How to cool the Arctic

This page gives some history behind calls for ways to cool the Arctic and a comprehensive plan of action to deal with climate change.

Earlier calls for action included the March 2009 Open Letter to Dr Pachauri (IPCC head). The open letter called for lines of action including:

  • Emissions reduction
  • Carbon stock management (Reduce CO2 levels in the atmosphere below 350 ppm over next three decades, halt ocean acidification and protect carbon sinks).
  • Heat transfer and radiation management

Adaptation was added as a further line of action in the Open Letter to Major Economies Forum on Energy and Climate. Concerns for the exponential decline of sea ice volume were voiced in the 2010 Open Letter on Arctic Sea Ice Loss. Further signatories were added later, while efforts to act on the threat of methane releases from the Arctic seabed had also been discussed among signatories for years (as reflected in documents such as this one), resulting in the formation of the Arctic Methane Emergency Group (AMEG).

How to cool the Arctic

by John Nissen.
December 2011

Which is the most viable method of emergency cooling of the Arctic to prevent runaway global heating? There are several approaches for cooling the Arctic and saving the sea ice, some involving the reduction of heat flux into the Arctic and others involving the increase in heat flux out.

Probably we will need a combination.

Reduction of heat in

1. SRM (solar radiation management, by increasing albedo to reflect more sunlight back into space)

1.1 Stratospheric aerosols

1.1.2 TiO2 *
1.1.3 Other materials, e.g. silicate (*?)

1.2 Cloud brightening *

1.3 Tropospheric aerosols
1.3.1 Add sulphate aerosols (* if can't get into stratosphere, see 1.1.1)
1.3.2 Don't remove sulphate aerosols
(Encourage ships and aircraft to burn fuel with high/higher sulphur content! **)

1.4 Increase surface albedo
1.4.1 Cloud seeding to make it snow on bare ground *
1.4.2 LAIR to put frost on ground (* if study shows viable method)
1.4.3 Drain pools, ponds and lakes

1.5 Water brightening
1.5.1 Bubbles in the surface water
1.5.2 Reflective layer, e.g. bio material

2. Reduction of heat transfer into Arctic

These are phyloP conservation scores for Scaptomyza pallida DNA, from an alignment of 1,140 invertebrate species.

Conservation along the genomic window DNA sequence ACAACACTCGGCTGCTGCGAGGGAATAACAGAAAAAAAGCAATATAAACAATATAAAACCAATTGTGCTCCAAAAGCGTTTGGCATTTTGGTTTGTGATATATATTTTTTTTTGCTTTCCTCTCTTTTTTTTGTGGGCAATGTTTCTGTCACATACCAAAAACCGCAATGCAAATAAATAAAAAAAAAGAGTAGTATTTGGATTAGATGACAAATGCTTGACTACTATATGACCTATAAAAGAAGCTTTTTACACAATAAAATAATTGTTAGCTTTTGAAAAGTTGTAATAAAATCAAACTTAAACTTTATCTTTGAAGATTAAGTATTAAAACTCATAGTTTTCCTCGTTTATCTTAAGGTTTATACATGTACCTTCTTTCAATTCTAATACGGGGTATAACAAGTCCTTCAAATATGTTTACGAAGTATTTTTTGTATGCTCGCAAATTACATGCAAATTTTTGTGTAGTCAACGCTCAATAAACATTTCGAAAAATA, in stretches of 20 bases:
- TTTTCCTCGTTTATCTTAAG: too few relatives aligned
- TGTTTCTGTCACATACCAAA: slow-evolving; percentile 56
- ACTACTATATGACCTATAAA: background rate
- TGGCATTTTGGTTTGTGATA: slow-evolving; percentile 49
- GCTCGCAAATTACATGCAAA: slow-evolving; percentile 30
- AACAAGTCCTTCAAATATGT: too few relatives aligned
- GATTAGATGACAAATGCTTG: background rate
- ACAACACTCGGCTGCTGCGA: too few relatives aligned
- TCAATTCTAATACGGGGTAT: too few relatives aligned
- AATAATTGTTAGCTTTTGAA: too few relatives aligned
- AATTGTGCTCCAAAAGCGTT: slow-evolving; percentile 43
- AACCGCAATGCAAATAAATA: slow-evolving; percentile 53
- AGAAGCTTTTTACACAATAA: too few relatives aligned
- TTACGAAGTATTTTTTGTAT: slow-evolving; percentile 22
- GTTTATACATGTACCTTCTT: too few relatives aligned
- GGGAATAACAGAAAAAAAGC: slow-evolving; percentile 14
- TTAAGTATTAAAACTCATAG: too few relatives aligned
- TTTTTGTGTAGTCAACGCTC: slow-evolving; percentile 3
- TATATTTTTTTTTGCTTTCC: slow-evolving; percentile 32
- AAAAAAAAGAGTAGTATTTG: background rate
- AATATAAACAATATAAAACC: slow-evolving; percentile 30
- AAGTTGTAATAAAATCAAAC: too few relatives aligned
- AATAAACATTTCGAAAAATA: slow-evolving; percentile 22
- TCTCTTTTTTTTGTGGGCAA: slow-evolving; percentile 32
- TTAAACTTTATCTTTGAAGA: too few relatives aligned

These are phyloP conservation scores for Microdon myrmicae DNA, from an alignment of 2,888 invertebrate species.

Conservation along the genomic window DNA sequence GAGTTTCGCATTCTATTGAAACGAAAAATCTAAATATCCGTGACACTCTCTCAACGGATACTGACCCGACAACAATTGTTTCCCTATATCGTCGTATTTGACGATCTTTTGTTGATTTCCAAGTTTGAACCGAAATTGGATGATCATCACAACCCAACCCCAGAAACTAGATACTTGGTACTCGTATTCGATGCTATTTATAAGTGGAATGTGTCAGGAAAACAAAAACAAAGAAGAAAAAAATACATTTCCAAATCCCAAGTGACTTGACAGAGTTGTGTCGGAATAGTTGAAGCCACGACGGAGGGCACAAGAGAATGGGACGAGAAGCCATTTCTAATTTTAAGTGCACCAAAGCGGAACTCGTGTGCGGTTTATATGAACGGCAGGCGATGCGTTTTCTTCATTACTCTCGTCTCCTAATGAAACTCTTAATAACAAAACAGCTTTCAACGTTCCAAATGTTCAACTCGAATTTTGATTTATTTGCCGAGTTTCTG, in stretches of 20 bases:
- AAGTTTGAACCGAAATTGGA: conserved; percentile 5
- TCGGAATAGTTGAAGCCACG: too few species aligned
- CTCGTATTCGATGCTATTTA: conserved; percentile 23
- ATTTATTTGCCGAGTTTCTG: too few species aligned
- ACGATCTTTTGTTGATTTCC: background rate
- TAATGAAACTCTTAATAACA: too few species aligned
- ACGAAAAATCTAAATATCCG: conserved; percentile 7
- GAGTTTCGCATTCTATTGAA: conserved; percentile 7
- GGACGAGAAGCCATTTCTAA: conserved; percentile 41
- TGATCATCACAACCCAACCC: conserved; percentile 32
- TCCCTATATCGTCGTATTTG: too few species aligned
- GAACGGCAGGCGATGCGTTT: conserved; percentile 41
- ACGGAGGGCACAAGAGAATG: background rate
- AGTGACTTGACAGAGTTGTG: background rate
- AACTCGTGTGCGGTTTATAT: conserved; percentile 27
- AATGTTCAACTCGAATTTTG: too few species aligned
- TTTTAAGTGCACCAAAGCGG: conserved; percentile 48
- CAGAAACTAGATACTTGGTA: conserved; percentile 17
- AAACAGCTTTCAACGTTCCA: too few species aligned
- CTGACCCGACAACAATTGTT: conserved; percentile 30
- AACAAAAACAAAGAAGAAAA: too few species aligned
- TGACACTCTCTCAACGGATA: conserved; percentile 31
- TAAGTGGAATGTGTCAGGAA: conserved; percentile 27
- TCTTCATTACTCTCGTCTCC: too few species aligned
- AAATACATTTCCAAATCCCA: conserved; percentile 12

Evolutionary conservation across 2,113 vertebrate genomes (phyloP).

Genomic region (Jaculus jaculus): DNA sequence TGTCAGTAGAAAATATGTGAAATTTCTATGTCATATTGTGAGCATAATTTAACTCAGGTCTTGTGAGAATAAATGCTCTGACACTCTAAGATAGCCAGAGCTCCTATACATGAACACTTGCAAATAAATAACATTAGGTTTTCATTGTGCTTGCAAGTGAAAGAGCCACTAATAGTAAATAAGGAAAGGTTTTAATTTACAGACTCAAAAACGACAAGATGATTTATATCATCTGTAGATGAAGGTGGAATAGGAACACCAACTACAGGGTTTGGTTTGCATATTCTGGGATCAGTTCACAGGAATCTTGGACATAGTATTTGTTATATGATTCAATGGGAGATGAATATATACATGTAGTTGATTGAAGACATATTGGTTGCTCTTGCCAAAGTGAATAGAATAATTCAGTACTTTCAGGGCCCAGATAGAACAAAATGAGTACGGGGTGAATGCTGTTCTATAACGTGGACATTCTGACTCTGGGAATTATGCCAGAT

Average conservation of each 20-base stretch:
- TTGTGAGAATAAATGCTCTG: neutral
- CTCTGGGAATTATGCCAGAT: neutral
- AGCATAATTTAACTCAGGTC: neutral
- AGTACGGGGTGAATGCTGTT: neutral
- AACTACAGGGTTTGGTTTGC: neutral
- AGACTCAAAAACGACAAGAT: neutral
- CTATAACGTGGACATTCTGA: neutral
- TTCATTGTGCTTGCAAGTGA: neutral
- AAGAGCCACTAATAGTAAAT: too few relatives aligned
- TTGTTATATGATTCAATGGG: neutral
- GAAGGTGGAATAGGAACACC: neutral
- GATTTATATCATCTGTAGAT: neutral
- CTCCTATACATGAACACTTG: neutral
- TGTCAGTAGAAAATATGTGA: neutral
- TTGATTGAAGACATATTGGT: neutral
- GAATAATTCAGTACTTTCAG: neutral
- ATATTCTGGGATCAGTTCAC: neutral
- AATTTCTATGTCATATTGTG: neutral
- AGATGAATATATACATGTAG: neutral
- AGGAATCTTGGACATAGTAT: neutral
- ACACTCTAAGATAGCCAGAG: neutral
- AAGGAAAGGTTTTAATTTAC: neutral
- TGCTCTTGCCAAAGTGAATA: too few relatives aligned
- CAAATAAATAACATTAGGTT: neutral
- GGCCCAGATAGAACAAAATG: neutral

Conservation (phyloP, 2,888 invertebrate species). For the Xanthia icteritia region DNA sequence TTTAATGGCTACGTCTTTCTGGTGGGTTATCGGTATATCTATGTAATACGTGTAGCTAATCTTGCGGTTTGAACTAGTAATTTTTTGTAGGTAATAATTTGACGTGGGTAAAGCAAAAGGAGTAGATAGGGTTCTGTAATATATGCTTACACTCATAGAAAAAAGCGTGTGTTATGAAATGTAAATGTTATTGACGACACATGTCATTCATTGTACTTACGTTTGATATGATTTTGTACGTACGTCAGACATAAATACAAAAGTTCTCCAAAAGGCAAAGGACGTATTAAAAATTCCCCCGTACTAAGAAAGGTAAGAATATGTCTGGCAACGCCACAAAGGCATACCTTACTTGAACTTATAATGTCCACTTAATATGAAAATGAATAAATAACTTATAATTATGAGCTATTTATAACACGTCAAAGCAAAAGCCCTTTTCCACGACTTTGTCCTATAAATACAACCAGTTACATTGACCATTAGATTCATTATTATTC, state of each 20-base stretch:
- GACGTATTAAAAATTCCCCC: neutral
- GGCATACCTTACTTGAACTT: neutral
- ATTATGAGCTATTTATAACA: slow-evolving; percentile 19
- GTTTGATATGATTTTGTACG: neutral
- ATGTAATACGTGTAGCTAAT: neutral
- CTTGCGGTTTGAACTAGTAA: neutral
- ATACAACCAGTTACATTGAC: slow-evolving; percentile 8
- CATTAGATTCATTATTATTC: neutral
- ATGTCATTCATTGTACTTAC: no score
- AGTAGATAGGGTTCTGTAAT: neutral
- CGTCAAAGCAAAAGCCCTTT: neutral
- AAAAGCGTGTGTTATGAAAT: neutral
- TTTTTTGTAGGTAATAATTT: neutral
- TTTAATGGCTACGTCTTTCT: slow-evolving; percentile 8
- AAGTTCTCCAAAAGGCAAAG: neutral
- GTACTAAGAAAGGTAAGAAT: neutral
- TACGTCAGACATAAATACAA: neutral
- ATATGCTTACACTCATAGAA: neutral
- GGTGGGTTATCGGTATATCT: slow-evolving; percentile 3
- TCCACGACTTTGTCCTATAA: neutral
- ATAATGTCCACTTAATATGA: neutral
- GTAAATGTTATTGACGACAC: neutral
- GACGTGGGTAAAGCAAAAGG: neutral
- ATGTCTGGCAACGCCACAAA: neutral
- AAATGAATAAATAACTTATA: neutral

2.1 Reduction of river flow into the Arctic Ocean

2.2 Reduction of ocean currents into the Arctic
2.2.1 Slow the current through the Bering Strait (*?)

2.3 Block ice exit
Ice 'coolth' out of the Arctic is equivalent to water warmth into the Arctic.

3. TRM (thermal radiation management, by allowing more thermal radiation into space)

3.1 Cloud removal 
3.1.1 Stratus cloud removal *

3.2 Exposing water at a time when the net heat is outgoing
3.2.1 Removing ice in the autumn (but study is needed on net effect)

The above all amount to cooling action. There's also the possibility to thicken the ice in order to make it take longer to melt away in the summer.

The methods marked with '*' are most promising for some deployment by spring 2013, given enough determination. And the methods marked '**' should be implemented immediately - as largely a matter of changing or not changing regulations.

Above diagram was produced by John Nissen, with artwork by Sam Carana, as part of the brochure Arctic Methane Alert, distributed by the Arctic Methane Emergency Group during the AGU Fall Meeting, 2011. A copy of the brochure (pdf) can be downloaded from:
and viewed online at:

A later version of this diagram is displayed below.

The four colored areas in above image fit into part 2 and part 3 of the Climate Action Plan pictured in the diagram below.

[ click on image to enlarge ]
Above diagram shows seven lines of action at the top, picturing a comprehensive plan of action. These lines of action are also incorporated in the diagram below, picturing the threat (at the top, red lines), lines of action (green) and recommended policies (yellow) all in one image.

For an analysis of the above diagram, see the ClimatePlan Blog.

Further reading

Comprehensive Plan of Action

Decomposing Arctic Methane

Arctic Methane Management